Our documentation has been relocated here, the Liferay Developer Network. Please update your bookmarks!

Deploying Liferay Plugins with Maven

With Maven it’s easy to deploy plugins to a Liferay Portal instance. Just follow these steps:

  1. Make sure your parent POM’s Liferay-specific properties specify the correct Liferay version and your Liferay Portal’s deploy directory path.

    Here’s an example of these properties using Liferay 6.1.30 and a deploy directory path of E:\liferay-portal-6.1.30-ee-ga3\deploy:

    <properties>
        <liferay.auto.deploy.dir>E:\liferay-portal-6.1.30-ee-ga3\deploy</liferay.auto.deploy.dir>
        <liferay.version>6.1.30</liferay.version>
    </properties>
    

    If you haven’t already created a parent plugin project, see Using a Parent Plugin Project for details.

  2. In your command prompt, navigate to your Liferay plugin project’s directory.

  3. Package your plugin by entering

    mvn package
    

    Your command output should be similar to the following output:

    [INFO] Building war:
    E:\ce-plugins-maven\sample-parent-project\sample-portlet\target\sample-portlet-1.0-SNAPSHOT.war
    ...
    [INFO] ------------------------------------------------------------------------
    [INFO] BUILD SUCCESS
    [INFO] ------------------------------------------------------------------------
    
  4. Deploy the plugin into your Liferay bundle by entering

    mvn liferay:deploy
    

    The command output should look similar to the following output:

    [INFO] Deploying sample-portlet-1.0-SNAPSHOT.war to [liferay version]\deploy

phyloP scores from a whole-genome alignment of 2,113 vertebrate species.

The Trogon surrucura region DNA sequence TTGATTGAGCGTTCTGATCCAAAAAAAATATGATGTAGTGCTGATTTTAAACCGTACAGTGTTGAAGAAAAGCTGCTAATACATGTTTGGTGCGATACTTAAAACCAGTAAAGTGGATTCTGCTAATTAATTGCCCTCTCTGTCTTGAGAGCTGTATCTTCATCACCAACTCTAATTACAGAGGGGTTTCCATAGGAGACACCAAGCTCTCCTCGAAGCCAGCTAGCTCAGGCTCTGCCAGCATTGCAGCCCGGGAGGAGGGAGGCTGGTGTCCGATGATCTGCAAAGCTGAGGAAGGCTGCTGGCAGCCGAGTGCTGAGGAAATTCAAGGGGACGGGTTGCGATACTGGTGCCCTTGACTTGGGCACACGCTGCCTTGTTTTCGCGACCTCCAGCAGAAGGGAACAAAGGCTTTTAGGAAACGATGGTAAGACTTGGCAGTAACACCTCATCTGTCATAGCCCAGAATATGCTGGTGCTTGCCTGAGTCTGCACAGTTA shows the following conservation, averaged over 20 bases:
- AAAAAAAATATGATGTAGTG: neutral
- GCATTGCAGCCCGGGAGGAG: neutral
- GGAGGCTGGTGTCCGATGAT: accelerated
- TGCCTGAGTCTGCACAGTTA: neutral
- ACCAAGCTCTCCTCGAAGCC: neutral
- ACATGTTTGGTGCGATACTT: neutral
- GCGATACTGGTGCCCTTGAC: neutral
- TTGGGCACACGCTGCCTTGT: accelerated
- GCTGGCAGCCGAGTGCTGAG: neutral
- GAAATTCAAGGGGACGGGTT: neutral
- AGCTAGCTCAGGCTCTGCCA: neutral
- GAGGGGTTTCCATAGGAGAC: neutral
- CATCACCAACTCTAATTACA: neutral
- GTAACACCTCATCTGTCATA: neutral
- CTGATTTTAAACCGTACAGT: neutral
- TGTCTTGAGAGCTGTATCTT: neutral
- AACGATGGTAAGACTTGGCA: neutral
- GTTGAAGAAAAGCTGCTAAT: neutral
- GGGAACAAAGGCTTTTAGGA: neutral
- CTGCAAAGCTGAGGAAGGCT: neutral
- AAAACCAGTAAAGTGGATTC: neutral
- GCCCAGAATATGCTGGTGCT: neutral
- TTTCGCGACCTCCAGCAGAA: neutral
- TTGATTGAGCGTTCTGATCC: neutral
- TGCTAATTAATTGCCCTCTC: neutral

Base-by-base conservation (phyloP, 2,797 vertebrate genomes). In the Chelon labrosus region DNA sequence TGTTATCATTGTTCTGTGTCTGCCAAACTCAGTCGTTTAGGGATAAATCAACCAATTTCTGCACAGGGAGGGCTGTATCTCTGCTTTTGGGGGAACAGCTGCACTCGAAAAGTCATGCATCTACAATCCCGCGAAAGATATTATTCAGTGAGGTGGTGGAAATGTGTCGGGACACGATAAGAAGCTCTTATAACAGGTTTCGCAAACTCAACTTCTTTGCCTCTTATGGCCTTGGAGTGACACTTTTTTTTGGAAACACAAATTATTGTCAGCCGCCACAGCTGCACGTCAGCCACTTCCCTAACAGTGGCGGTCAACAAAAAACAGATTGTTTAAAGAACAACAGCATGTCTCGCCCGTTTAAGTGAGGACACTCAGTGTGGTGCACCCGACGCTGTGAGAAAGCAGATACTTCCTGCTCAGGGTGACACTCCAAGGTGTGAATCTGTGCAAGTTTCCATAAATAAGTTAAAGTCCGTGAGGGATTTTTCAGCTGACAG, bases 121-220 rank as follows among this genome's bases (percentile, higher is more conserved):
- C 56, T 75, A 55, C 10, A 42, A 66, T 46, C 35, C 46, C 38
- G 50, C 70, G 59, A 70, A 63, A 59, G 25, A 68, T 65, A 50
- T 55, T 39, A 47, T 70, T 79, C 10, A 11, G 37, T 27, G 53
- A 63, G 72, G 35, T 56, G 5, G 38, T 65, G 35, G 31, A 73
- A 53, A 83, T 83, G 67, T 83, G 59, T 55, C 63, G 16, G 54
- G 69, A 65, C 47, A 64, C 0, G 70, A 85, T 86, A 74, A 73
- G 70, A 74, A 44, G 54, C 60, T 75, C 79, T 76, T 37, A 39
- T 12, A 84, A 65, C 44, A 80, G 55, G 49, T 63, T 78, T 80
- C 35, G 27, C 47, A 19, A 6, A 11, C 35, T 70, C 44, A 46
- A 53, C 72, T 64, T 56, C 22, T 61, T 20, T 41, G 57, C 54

[INFO] ------------------------------------------------------------------------
    [INFO] BUILD SUCCESS
    [INFO] ------------------------------------------------------------------------
    

    Your Liferay console output shows your plugin deploying. It looks like this:

    INFO: Deploying web application directory [liferay version]\[tomcat version]\webapps\sample-portlet
    INFO  [pool-2-thread-2][HotDeployImpl:178] Deploying sample-portlet from queue
    INFO  [pool-2-thread-2][PluginPackageUtil:1033] Reading plugin package for sample-portlet
    
  5. If you’re deploying the plugin to a release or snapshot repository, specify the repository by adding a distribution management section to your plugin’s pom.xml.

    Here’s an example distribution management section for a snapshot repository:

    <distributionManagement>
        <repository>
            <id>liferay-releases</id>
            <url>http://localhost:8081/nexus/content/repositories/liferay-releases</url>
        </repository>
        <snapshotRepository>
            <id>liferay-snapshots</id>
            <name>Liferay Snapshots Repository</name>
            <url>http://localhost:8081/nexus/content/repositories/liferay-snapshots</url>
        </snapshotRepository>
    </distributionManagement>
    

    The proper contents for your <distributionManagement> element can be found in the Summary tab for each of your repositories.

    maven-repository-summary.png

    Since you created the plugin as a snapshot, you’ll have to deploy it to a snapshot repository. You can deploy a plugin as a release, but the plugin’s POM must specify a valid release version (e.g., <version>1.0</version>), not a snapshot version (e.g., <version>1.0-SNAPSHOT</version>).

  6. Deploy your plugin into your specified Nexus repository:

    mvn deploy
    

Now that you’ve deployed a plugin using Maven, let’s consider the types of Liferay plugins you can develop with Liferay Maven archetypes.

0 (0 Votes)
Creating Liferay Plugins with Maven Previous